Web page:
Aubrey L. Schwartz, Petitioner-appellee, v. Raymond M. Muncy, Warden, Respondent-appellant, 834 F.2d 396 (4th Cir. 1987)

Annotate this Case
U.S. Court of Appeals for the Fourth Circuit - 834 F.2d 396 (4th Cir. 1987) Argued May 4, 1987. Decided Dec. 2, 1987

Linwood Theodore Wells, Jr., Asst. Atty. Gen. (Mary Sue Terry, Atty. Gen. of Virginia, Richmond, Va., on brief), for respondent-appellant.

Douglas Todd Paris, Student Counsel (Barry Nakell, School of Law, University of N.C., Chapel Hill, N.C., on brief), for petitioner-appellee.

Before WIDENER, PHILLIPS and WILKINS, Circuit Judges.

WIDENER, Circuit Judge:

Raymond M. Muncy, warden at the Buckingham Correctional Center in Virginia, appeals from the district court's judgment ordering him to recompute Aubrey L. Schwartz' parole eligibility. While we agree that Schwartz' parole eligibility must be recomputed, our reasoning differs from that of the district court.

Schwartz has been convicted of malicious wounding or maiming on three separate occasions, once in 1968, once in 1978, and again in 1982. This case involves the sentence for the 1978 felony conviction,1  Schwartz' second. For the 1978 felony, Schwartz was sentenced to a term of 20 years in prison, with the execution of 10 years of that term suspended.

In 1979, after Schwartz had committed his second (1978) felony and after he had been sentenced for that offense, Virginia replaced former Va.Code Sec. 53-251 with a new statute, Va.Code Sec. 53.1-151. Former Va.Code Sec. 53-251 provided that "every person convicted of a felony, and sentenced and committed under the laws of the Commonwealth to any state correctional institution ... shall be eligible for parole after serving one-fourth of the term of imprisonment imposed...." New Va.Code Sec. 53.1-151 introduced the new concept of requiring repeat offenders to serve longer portions of their sentence before becoming eligible for parole. Va.Code Sec. 53.1-151(A) (3) would require Schwartz as a third offender to serve one-half of the term imposed, not to exceed fourteen years. This new statute, pursuant to its terms, applies only to "persons committed to the Department of Corrections on or after July 1, 1979." Va.Code Sec. 53.1-151(I).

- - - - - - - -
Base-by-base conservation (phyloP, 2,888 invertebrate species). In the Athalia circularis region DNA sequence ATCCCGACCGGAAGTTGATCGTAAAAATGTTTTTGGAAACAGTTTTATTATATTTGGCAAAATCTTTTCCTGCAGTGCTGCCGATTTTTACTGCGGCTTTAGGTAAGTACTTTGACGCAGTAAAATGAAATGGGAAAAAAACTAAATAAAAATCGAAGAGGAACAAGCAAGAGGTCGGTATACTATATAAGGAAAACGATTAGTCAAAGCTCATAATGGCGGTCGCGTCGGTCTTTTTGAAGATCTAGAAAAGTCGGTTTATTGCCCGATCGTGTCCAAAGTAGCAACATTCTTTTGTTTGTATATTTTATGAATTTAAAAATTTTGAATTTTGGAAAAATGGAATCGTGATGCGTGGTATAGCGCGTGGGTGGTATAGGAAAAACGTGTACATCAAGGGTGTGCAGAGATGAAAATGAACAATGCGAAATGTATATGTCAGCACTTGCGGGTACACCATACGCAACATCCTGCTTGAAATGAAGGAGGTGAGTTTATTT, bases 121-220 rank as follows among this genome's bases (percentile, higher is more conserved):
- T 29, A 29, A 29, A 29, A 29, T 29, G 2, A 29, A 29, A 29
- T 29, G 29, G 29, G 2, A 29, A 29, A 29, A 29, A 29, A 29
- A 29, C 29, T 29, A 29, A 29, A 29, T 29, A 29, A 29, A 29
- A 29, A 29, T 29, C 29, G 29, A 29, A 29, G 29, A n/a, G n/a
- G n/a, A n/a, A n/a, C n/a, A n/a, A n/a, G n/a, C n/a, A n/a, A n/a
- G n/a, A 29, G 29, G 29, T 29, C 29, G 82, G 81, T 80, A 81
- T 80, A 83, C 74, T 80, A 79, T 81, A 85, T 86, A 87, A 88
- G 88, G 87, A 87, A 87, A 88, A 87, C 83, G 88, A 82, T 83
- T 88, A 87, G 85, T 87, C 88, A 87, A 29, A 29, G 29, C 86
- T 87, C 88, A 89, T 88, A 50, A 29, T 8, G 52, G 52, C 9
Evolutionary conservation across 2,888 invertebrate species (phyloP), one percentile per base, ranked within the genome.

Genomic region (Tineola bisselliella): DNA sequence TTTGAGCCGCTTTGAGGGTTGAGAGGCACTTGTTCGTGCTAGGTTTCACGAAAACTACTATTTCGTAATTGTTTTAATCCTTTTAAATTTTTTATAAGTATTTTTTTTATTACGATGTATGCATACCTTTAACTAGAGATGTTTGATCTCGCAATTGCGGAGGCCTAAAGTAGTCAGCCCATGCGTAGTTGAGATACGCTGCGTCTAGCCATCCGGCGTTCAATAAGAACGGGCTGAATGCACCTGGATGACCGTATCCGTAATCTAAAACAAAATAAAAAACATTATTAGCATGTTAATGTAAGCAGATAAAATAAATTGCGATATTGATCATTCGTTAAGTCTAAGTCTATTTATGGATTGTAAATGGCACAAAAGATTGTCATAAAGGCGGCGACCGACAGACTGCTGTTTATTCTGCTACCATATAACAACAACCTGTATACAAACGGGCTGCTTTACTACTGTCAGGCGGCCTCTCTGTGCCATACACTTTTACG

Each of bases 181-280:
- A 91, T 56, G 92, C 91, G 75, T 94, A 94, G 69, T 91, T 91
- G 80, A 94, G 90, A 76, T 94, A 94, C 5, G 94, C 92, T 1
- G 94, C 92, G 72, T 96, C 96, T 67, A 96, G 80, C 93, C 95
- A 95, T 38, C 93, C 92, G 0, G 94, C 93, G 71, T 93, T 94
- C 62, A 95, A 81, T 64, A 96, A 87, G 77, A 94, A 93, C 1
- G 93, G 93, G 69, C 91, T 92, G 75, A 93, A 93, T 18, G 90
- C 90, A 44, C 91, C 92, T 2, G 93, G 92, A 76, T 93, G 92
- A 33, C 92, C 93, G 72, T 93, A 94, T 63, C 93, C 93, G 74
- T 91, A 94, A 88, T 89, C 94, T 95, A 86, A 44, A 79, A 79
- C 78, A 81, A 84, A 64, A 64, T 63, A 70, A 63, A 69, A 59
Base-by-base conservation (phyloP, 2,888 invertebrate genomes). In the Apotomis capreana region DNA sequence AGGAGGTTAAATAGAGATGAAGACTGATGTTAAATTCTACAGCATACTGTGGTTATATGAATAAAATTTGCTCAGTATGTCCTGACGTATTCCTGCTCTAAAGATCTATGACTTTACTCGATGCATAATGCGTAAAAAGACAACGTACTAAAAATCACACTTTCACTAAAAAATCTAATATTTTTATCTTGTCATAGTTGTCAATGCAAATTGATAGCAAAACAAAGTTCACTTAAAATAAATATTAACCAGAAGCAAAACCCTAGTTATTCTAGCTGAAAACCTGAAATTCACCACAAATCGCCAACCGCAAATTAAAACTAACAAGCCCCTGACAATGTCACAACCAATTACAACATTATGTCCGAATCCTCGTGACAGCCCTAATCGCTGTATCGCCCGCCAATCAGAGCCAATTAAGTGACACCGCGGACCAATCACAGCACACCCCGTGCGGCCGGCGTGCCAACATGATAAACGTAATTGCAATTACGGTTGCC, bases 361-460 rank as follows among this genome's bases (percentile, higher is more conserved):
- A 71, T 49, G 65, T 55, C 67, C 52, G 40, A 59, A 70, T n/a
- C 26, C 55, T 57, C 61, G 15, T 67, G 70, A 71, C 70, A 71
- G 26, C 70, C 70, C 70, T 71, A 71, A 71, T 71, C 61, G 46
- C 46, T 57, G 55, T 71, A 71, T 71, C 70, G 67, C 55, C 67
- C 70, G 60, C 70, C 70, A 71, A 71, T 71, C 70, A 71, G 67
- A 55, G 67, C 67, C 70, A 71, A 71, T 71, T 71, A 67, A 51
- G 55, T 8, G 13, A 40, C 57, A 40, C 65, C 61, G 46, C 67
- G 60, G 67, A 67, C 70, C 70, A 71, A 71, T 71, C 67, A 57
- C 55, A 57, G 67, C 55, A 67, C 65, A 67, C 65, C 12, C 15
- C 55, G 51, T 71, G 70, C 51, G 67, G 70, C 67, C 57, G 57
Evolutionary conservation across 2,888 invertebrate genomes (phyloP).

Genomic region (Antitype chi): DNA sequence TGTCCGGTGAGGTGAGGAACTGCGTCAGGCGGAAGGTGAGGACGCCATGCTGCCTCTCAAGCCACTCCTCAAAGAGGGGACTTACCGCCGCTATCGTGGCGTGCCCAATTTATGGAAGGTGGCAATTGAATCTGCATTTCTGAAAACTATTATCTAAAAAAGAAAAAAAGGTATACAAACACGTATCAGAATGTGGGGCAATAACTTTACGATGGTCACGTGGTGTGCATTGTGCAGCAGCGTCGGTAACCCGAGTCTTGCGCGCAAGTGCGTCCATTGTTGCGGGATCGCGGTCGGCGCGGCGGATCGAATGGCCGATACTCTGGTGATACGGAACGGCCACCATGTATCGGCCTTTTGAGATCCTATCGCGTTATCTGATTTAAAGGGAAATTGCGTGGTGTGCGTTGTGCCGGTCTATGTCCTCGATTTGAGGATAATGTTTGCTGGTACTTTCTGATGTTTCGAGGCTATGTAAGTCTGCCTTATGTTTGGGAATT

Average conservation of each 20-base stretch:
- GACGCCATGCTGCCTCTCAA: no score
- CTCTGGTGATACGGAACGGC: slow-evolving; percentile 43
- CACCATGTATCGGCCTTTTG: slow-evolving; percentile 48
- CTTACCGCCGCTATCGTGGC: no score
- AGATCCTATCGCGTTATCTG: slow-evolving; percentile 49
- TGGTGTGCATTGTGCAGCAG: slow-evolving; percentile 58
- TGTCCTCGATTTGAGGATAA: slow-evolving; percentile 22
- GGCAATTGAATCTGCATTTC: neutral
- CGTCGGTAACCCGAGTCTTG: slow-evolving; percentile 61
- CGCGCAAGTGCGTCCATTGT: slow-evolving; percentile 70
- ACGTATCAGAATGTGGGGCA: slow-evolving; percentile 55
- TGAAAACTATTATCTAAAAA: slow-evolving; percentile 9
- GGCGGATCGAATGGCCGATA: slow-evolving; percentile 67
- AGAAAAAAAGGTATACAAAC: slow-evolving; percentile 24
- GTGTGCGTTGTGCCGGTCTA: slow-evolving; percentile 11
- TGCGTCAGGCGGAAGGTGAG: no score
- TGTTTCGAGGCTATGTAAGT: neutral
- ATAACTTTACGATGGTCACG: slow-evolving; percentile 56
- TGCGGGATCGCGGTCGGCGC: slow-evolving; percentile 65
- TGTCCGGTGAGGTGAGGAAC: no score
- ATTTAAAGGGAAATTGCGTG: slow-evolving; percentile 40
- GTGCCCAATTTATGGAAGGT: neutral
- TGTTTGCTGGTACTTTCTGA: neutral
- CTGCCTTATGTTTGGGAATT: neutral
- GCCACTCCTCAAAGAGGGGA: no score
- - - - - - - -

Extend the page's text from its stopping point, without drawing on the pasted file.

As a result of Schwartz' third conviction in 1982, several things happened. First, he was sentenced to a term of ten years, with five years of the sentence suspended. Second, on January 6, 1983, the court that had originally sentenced Schwartz for his second felony conviction and suspended one-half of his sentence, revoked that suspended sentence and required Schwartz to serve the remainder of his term of imprisonment. Schwartz' parole on the second sentence was also revoked. Third, as a consequence of his third conviction, Schwartz was classified as a third-time felon for purposes of computing his parole eligibility date as to his third conviction under the new Virginia statute which became effective in July 1979.2  See Va.Code Sec. 53.1-151 (1982 Replacement Volume & 1987 Cumulative Supplement). Finally, and most important to this case, Schwartz was advised by the Virginia Department of Corrections that he would be classified as a third-time offender under Sec. 53.1-151 for purposes of computing his parole eligibility as to time remaining to be served for his second (1978) conviction.3 

Schwartz then filed this petition for habeas corpus, which the district court treated as a case under 42 U.S.C. § 1983.4  He claimed that the Department's interpretation was incorrect and amounted to an ex post facto application of law. The district court5  held that the Department had incorrectly applied Sec. 53.1-151 as to his second offense. It interpreted Sec. 53.1-151 to require that Schwartz be classified as a second-time felon for purposes of serving his 1978 sentence and thus ordered that Schwartz' second sentence parole eligibility be recomputed. The district court did not address Schwartz' ex post facto argument.6  Muncy appealed.

The question before us is whether the application of Va.Code Sec. 53.1-151 to Schwartz' second conviction revoked, suspended sentence violates the ex post facto clause. U.S. Constitution Art. I, Sec. 10. We hold that it does and remand this case for a recomputation of Schwartz' parole eligibility date.